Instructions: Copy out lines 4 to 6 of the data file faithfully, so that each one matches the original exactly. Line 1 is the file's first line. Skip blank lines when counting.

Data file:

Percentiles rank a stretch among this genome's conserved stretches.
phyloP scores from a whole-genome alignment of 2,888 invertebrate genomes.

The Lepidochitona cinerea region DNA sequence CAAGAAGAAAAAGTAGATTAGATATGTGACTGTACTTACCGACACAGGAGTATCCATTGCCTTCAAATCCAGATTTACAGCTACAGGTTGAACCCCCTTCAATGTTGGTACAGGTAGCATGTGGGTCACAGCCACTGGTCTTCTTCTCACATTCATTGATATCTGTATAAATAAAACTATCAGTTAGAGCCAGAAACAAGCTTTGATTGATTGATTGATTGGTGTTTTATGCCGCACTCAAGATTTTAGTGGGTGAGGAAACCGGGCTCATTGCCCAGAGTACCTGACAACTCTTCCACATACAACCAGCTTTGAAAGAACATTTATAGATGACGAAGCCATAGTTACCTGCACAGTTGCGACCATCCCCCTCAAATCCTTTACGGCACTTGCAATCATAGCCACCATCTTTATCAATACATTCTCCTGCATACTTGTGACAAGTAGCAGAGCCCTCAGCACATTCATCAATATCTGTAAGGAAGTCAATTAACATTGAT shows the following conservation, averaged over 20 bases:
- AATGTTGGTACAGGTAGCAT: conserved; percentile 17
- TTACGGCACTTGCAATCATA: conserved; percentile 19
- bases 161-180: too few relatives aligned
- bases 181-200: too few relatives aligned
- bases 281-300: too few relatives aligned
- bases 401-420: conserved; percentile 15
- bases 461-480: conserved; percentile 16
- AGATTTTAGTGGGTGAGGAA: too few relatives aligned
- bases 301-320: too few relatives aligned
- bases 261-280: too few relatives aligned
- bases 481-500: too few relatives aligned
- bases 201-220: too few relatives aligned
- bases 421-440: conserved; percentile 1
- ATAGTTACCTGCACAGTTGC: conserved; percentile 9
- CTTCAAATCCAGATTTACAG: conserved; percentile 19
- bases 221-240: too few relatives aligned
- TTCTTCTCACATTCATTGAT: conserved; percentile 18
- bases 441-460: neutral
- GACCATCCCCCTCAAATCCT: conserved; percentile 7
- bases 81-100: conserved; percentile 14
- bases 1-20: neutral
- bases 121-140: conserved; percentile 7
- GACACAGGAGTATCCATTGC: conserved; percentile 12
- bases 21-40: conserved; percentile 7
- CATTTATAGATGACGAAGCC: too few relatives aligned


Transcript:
- AATGTTGGTACAGGTAGCAT: conserved; percentile 17
- TTACGGCACTTGCAATCATA: conserved; percentile 19
- bases 161-180: too few relatives aligned